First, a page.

JPM's digital token; Face-recognition ATMs

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Editor's note: Morning Scan will not publish on Monday, Feb. 18, in observance of Presidents’ Day. We’ll be back on Tuesday, Feb. 19.

Receiving Wide Coverage ...

A first for Chase
A year after CEO Jamie Dimon called bitcoin a “fraud,” JPMorgan Chase “became the first major United States bank to introduce its own digital token for real-world use, the latest step in Wall Street’s evolving approach to blockchain technology.”

However, “the bank’s token is unlikely to shake up the financial system anytime soon,” the New York Times said. “Because it will be run by JPMorgan, it lacks the fundamental qualities that have made cryptocurrencies so radical: the freedom from middlemen and from regulatory oversight.” Each JPM Coin will be backed by a dollar, meaning they won’t “be subject to the wild price volatility that has drawn speculators to other cryptocurrencies.”

The bank plans to use the system “to expedite dollar-based payments for its corporate banking clients, making it one of the first global banks to incorporate digital coin technology into its core business,” the Financial Times said. “The technology will facilitate near-instantaneous settlement of these money transfers and will, according to the bank, mitigate counterparty risk.” Financial Times, American Banker here and here

However, Signature Bank, a much smaller New York bank, says it beat JPM to the punch by “nearly two months.” Since launching at the beginning of this year, the bank’s blockchain-based Signet system “has on-boarded more than 100 clients who are using it to send each other millions of dollars a day,” bank executives told CoinDesk. “We can say there are trades going on in the millions some days and tens of millions other days and I would say the number of clients we have is in the triple digits,” CEO Joseph J. DePaolo said.

American Banker takes a look at how other JPM rivals will respond, and 5 things JPM Coin will do for banking and blockchain.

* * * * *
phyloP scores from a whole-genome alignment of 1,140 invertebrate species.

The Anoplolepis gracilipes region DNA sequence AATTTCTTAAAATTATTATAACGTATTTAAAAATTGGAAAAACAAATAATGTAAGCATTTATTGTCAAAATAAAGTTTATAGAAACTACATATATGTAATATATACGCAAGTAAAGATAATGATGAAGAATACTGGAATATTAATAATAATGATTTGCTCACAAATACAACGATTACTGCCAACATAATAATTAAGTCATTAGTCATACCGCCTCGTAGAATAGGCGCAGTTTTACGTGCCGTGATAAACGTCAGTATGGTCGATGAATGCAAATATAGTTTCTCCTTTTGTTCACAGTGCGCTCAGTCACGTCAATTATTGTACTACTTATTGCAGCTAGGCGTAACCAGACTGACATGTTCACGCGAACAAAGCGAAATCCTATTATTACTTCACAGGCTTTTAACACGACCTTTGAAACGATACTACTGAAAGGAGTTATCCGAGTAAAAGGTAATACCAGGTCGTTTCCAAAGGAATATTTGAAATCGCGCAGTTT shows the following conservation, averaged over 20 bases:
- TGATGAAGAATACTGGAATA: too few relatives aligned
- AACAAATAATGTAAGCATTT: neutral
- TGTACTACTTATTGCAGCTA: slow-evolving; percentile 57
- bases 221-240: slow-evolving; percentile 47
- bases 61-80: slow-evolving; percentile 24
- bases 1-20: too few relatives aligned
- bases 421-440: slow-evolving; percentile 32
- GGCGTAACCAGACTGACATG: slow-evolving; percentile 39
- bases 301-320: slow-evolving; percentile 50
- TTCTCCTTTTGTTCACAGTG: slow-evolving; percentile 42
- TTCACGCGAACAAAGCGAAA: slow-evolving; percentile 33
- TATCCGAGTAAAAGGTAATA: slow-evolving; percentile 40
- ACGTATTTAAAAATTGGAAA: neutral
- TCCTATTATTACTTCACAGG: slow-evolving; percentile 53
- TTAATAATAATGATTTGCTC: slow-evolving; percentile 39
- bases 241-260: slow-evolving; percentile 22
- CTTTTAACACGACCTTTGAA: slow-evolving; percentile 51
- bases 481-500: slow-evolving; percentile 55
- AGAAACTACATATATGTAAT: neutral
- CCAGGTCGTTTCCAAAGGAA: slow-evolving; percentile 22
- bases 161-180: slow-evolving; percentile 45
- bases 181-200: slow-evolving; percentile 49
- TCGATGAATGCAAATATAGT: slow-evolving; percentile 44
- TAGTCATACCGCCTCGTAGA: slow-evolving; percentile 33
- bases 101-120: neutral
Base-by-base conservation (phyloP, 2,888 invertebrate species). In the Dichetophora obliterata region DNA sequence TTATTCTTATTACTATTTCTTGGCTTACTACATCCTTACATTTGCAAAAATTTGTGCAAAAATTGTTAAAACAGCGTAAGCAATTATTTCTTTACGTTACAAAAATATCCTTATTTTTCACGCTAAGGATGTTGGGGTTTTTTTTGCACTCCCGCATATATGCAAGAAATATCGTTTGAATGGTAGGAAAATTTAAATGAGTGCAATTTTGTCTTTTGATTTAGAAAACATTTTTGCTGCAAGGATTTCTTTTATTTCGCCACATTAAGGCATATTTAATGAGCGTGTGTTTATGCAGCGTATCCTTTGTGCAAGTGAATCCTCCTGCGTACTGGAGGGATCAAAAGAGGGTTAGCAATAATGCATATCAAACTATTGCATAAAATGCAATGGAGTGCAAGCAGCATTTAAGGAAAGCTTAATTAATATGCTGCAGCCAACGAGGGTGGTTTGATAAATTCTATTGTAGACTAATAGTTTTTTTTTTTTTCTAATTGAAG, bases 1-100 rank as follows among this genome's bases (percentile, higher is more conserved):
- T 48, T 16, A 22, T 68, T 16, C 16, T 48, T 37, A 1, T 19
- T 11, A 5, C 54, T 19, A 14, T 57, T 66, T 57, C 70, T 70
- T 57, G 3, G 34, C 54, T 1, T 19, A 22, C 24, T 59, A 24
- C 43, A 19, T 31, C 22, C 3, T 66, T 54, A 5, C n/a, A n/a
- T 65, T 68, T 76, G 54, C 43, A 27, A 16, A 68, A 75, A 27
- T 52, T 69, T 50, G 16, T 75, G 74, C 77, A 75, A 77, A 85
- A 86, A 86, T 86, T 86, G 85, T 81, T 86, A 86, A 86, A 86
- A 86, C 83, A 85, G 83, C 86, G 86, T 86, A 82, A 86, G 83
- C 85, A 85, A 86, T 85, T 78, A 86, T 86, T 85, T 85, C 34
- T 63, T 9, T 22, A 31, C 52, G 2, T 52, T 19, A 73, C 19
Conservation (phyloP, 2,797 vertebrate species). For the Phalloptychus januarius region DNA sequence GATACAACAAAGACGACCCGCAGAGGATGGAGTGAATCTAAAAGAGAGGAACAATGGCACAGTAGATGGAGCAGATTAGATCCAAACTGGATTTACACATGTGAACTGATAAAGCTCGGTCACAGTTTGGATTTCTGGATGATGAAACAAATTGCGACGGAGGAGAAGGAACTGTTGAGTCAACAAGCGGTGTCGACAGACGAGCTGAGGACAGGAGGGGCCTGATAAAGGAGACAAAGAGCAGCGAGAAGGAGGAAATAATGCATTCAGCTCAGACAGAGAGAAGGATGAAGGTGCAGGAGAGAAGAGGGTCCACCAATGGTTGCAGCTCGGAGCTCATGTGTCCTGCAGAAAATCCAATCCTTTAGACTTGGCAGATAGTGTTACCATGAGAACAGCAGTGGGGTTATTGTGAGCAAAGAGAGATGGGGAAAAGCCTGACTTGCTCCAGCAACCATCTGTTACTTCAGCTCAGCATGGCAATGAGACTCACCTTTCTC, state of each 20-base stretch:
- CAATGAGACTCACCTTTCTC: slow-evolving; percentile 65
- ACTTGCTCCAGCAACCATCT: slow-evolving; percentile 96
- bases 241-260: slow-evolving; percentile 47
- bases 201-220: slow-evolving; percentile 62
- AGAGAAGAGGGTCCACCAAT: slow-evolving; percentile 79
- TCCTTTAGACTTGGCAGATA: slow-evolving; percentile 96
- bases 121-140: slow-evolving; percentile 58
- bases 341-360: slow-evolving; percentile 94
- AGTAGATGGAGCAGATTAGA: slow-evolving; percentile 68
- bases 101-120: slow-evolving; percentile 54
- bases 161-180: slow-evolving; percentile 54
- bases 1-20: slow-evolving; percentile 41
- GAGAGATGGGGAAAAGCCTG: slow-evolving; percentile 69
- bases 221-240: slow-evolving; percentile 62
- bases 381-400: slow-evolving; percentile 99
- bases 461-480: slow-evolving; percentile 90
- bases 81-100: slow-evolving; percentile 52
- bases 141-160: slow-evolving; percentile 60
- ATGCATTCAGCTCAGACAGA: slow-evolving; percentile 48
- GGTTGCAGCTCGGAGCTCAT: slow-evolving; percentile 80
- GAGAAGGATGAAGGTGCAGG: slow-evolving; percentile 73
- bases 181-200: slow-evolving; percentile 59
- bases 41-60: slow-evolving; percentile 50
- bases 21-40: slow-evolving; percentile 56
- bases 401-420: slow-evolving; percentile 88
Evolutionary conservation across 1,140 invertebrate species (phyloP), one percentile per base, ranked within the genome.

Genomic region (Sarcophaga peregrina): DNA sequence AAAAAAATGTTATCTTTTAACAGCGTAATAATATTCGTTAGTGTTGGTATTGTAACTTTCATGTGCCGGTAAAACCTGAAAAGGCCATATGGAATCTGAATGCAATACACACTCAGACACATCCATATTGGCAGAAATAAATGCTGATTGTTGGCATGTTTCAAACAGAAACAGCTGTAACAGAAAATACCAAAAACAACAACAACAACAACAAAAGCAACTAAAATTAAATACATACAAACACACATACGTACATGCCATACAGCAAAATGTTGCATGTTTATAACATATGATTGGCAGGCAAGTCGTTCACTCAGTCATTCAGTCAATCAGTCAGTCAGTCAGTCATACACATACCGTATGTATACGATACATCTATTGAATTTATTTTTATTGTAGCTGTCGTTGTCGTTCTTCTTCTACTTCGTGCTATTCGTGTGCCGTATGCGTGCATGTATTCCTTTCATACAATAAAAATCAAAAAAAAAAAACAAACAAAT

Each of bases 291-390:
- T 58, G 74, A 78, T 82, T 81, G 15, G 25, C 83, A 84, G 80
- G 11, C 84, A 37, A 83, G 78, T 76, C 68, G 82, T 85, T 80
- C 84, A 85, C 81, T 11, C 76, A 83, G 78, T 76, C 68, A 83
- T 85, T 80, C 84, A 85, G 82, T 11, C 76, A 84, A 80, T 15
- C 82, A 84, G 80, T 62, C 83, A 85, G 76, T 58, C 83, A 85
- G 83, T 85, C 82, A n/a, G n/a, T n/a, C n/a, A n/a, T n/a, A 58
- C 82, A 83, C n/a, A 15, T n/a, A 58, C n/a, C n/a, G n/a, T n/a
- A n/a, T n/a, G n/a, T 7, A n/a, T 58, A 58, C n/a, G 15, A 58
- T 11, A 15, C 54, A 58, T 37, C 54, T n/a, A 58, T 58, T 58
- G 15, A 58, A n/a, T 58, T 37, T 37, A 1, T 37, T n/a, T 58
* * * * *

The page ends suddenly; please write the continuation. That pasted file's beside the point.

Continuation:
Separately, HSBC said it “has reduced the cost of settling foreign exchange trades by a quarter through its blockchain-based system, offering a glimpse of the savings the technology could offer banks.”

Facing the music
Roger Ng, a former Goldman Sachs banker implicated in the 1MDB fraud in Malaysia, is planning to waive extradition and return to the U.S. to face criminal charges. He plans to plead not guilty to charges he helped launder money and bribe government officials. New York Times, Wall Street Journal

Wall Street Journal

About face?
Mark Calabria, President Trump’s nominee to head the Federal Housing Finance Agency, told the Senate Banking Committee at his confirmation hearing Thursday that “he would work to preserve the popular 30-year mortgage, a product he has criticized in the past.” He also said “he would scrutinize big banks if confirmed, using his seat on a panel of regulators, the Financial Stability Oversight Council, to raise concerns about risks the largest firms pose to the financial system. A critic of big banks, Mr. Calabria said he disagreed with the 2008 federal bailout plan known as TARP.” Also: American Banker

Going up
Visa and Mastercard are set to increase several card processing fees in April, “a move likely to inflame already fractious relations between many businesses and card networks.” Charges set to increase include interchange fees and the fees financial institutions pay for the networks to process payments on behalf of merchants.

Financial Times

Smile for the camera
CaixaBank, Spain’s largest retail bank, said it is the first bank to install facial recognition technology at its ATMs, allowing customers to withdraw cash without a PIN. The bank said that 20 ATMs in Barcelona already have the technology, with the system to be rolled out throughout Spain this year. The bank has over 9,400 cash machines. “To use the new ATM technology, customers first have to register and be photographed at a CaixaBank branch.”

Big tech risks
The Financial Stability Board said the influx of big technology firms such as Google, Amazon, Apple and Microsoft into the financial services business “could do more to disrupt the sector than niche challengers, and may pose fresh threats to financial stability.” The board, which recommends financial regulations to the G20 nations, said the big tech firms “could ‘materially alter’ financial services much more than specialist financial-technology companies, and that incumbents may have to take bigger risks to keep up.”


“It is indeed possible for us to have a well capitalized, strong system that preserves the 30-year mortgage.” — Mark Calabria, President Trump’s nominee to head the Federal Housing Finance Agency, at his confirmation hearing before the Senate Banking Committee.

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